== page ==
In a case such as United 326 - where an aircraft got cleared for takeoff while other planes at the same time get cleared to cross that runway - how would an outside party that picks up on the mistake inform the others that a disaster is about to happen and that people need to take immediate action?

Would they call mayday, or just shout out in "freeform", something along the lines of "Imminent collision, runway 19C!".

  • $\begingroup$ "Hey tower, did you mean to clear United 236 while clearing the crossing for Oceanic 123?" $\endgroup$ – Ron Beyer Sep 27 '18 at 18:39
  • $\begingroup$ @RonBeyer I meant in a case where things are seconds away from going disastrous, where people need to act immediately or there will much sadness. $\endgroup$ – MichaelK Sep 27 '18 at 18:56
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    $\begingroup$ If we're talking literally seconds, then keep in mind that the pilots involved will need to (1) realize that you're talking about them, or to them; (2) determine the action required by them to resolve the situation; (3) execute that action; and (4) have the action take effect. That's a mouthful, especially since even your brief transmission would take at least some 2-3 seconds to rattle off (at the standard rate of about 100 words per minute, and assuming you say "19C" as "nineteen center"; not that "nineteen see" or "one nine see" would save you much time...). $\endgroup$ – user Sep 27 '18 at 19:03
  • $\begingroup$ @MichaelK Usually seconds doesn't mean enough time to get a large airliner out of the way. A loaded 737 can weigh more than 70 metric tons and engines don't react as quickly as they do in the movies. Even if you started screaming "STOP STOP STOP" into the radio (which will get everybodies attention), a few seconds will just mean more time for the pilots to realize how bad this is going to be. An airliner goes from "cleared for take-off" to the end of the runway in less than 30-45 seconds. $\endgroup$ – Ron Beyer Sep 27 '18 at 20:48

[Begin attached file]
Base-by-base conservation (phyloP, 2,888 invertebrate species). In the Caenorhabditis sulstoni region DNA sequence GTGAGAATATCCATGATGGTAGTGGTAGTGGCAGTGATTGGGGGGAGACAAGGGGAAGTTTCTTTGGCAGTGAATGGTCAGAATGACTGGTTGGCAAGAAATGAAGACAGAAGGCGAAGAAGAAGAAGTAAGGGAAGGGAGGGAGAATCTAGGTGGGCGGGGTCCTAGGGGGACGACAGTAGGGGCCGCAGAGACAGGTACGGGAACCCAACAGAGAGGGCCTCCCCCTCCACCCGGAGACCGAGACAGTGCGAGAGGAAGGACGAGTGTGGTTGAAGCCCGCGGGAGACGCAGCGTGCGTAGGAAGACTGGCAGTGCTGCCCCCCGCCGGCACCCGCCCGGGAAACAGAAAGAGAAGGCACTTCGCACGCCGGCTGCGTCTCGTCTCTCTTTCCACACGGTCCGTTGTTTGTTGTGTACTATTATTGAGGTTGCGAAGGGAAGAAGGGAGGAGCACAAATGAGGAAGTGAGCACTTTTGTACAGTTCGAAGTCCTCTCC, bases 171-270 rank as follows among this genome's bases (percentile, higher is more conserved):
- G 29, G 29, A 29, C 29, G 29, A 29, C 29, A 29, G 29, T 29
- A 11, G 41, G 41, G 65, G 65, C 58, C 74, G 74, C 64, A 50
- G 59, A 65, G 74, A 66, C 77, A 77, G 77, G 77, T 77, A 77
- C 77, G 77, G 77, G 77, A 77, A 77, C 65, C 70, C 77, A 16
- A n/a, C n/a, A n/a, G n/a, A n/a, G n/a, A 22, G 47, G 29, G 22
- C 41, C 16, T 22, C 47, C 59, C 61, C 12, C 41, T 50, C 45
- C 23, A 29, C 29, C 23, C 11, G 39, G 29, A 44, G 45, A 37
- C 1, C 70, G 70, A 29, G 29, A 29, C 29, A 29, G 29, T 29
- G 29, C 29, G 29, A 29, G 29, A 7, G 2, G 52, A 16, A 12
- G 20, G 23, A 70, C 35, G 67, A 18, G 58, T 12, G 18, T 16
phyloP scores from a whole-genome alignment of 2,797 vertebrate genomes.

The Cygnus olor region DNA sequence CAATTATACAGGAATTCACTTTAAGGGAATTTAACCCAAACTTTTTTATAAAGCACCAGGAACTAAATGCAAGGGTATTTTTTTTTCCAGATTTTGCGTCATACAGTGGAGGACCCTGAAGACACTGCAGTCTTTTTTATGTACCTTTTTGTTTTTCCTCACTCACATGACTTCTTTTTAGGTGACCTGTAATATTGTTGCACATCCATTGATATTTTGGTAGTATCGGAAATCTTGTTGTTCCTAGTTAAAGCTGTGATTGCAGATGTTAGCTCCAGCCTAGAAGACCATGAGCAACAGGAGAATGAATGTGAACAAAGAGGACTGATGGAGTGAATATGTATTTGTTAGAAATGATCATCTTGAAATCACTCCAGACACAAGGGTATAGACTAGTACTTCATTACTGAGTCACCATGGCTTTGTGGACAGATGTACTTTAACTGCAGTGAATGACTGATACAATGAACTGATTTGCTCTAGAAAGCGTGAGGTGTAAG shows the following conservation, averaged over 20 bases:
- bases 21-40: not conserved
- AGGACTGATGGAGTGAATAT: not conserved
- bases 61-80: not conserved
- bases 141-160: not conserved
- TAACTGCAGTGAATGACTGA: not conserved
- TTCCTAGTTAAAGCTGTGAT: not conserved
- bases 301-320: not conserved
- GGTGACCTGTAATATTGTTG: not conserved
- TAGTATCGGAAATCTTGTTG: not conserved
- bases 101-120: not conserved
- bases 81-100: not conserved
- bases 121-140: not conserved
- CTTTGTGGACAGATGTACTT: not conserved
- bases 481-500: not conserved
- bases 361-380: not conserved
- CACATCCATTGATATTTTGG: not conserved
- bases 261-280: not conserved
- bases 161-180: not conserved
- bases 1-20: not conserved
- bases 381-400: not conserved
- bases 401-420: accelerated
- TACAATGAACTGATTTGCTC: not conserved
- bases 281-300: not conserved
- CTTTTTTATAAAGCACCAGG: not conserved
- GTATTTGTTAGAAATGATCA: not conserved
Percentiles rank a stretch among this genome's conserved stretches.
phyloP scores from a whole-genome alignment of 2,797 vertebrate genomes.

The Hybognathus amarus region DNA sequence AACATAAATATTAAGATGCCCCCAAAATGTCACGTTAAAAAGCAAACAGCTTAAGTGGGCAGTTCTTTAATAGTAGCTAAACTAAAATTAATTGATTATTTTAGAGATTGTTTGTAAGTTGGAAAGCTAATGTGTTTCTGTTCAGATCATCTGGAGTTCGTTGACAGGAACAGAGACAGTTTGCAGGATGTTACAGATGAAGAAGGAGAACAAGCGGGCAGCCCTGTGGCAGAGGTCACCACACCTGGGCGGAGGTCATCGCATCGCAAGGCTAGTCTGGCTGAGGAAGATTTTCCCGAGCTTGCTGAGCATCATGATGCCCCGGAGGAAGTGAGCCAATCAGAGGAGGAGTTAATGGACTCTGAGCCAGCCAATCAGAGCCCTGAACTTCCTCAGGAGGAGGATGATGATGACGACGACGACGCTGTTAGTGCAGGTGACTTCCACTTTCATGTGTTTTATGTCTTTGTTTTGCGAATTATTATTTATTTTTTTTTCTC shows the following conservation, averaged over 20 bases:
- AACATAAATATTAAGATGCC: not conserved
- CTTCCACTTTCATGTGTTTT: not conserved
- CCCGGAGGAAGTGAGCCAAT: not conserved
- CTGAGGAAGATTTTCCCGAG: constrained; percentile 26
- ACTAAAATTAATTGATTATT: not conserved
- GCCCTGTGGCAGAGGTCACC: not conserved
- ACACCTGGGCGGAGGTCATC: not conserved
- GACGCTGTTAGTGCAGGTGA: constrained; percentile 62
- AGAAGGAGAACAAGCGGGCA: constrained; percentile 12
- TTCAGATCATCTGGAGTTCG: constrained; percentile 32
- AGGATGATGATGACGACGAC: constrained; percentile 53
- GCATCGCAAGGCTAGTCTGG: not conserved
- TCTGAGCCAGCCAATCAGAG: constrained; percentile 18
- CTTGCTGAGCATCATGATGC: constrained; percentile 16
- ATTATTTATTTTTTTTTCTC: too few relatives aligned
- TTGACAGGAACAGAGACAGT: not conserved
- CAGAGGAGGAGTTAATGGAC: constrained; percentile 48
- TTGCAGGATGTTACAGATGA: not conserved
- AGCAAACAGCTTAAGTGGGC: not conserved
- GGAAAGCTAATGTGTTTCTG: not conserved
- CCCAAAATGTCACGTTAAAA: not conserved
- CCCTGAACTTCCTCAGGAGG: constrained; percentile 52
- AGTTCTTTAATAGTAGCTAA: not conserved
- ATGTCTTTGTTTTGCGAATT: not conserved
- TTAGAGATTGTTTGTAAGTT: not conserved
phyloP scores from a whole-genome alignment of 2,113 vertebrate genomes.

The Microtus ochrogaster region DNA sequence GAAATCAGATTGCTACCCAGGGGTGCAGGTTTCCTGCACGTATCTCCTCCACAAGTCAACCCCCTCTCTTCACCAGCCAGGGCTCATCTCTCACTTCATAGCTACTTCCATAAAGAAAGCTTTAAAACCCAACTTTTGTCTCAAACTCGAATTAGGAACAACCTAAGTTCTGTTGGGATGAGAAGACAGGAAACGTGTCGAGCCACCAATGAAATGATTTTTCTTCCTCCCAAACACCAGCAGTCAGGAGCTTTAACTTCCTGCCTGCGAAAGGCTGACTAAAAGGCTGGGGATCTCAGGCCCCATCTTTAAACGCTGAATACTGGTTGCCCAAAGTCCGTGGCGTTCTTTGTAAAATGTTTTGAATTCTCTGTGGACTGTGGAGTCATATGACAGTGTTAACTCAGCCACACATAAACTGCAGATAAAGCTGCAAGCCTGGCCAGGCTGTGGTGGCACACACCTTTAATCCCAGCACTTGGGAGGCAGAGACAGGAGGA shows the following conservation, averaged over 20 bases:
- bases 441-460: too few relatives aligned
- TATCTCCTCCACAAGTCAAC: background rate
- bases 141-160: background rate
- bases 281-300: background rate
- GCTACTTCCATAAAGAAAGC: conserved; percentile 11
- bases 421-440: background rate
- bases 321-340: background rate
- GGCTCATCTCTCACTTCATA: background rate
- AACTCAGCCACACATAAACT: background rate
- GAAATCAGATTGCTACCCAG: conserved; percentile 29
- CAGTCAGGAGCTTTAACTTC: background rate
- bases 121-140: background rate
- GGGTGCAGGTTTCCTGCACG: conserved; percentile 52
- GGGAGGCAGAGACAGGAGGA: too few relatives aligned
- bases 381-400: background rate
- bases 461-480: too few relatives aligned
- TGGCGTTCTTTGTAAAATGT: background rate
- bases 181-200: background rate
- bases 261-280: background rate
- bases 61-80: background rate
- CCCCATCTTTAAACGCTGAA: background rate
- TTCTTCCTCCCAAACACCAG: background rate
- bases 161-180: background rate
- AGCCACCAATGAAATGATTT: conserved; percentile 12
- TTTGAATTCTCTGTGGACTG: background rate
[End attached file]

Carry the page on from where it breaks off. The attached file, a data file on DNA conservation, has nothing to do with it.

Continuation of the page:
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    $\begingroup$ @Zeus If it's really as important as OP indicates, I wouldn't bother waiting to cut in; just transmit. A continuous "STOP STOP STOP STOP STOP STOP" similar to what Ron Beyer suggests doesn't need much time in between other transmissions to get through intelligibly. The harder part is for the person at the receiving end to identify who needs to stop -- does this apply to them? Braking hard is going to give the passengers a bit of a jolt; I dare say no pilot wants to give their passengers a rough ride. $\endgroup$ – user Sep 28 '18 at 7:54

To quote an answer by kevin on another question from last year:

What's the procedure? The procedure is, be creative to save as many lives as possible!

Really. The procedure is to determine a course of action which will likely result in the best outcome for everyone, utilizing all resources and given all constraints. Period. It is as simple as that.

There are infinitely many scenarios, and one cannot be trained for everything.

If you need to communicate something as quickly as possible in order to avoid a disaster, and calling "mayday, mayday, mayday" will be a significant waste of valuable time, then the answer is clear: don't call mayday. Just say what you need to say.

If you know what the other aircraft need to do in order to avoid a collision, perhaps it would be a good idea to announce "Go around, go around, go around!", "Cancel takeoff, cancel takeoff, cancel takeoff!", or "Hold short, hold short, hold short!", as appropriate.

In the case of Air Canada 759, where an arriving airliner mistakenly lined up to land on an occupied taxiway instead of the runway, a pilot on the taxiway announced: "Where's this guy going? He's on the taxiway." This probably wasn't the best possible thing to say, but the airliner went around and avoided a collision.

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    $\begingroup$ I feel honored to be quoted (-: $\endgroup$ – kevin Sep 28 '18 at 1:43
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    $\begingroup$ So in brief you are saying: cut in, get the message across, procedures matter less than saving lives. $\endgroup$ – MichaelK Sep 28 '18 at 7:32

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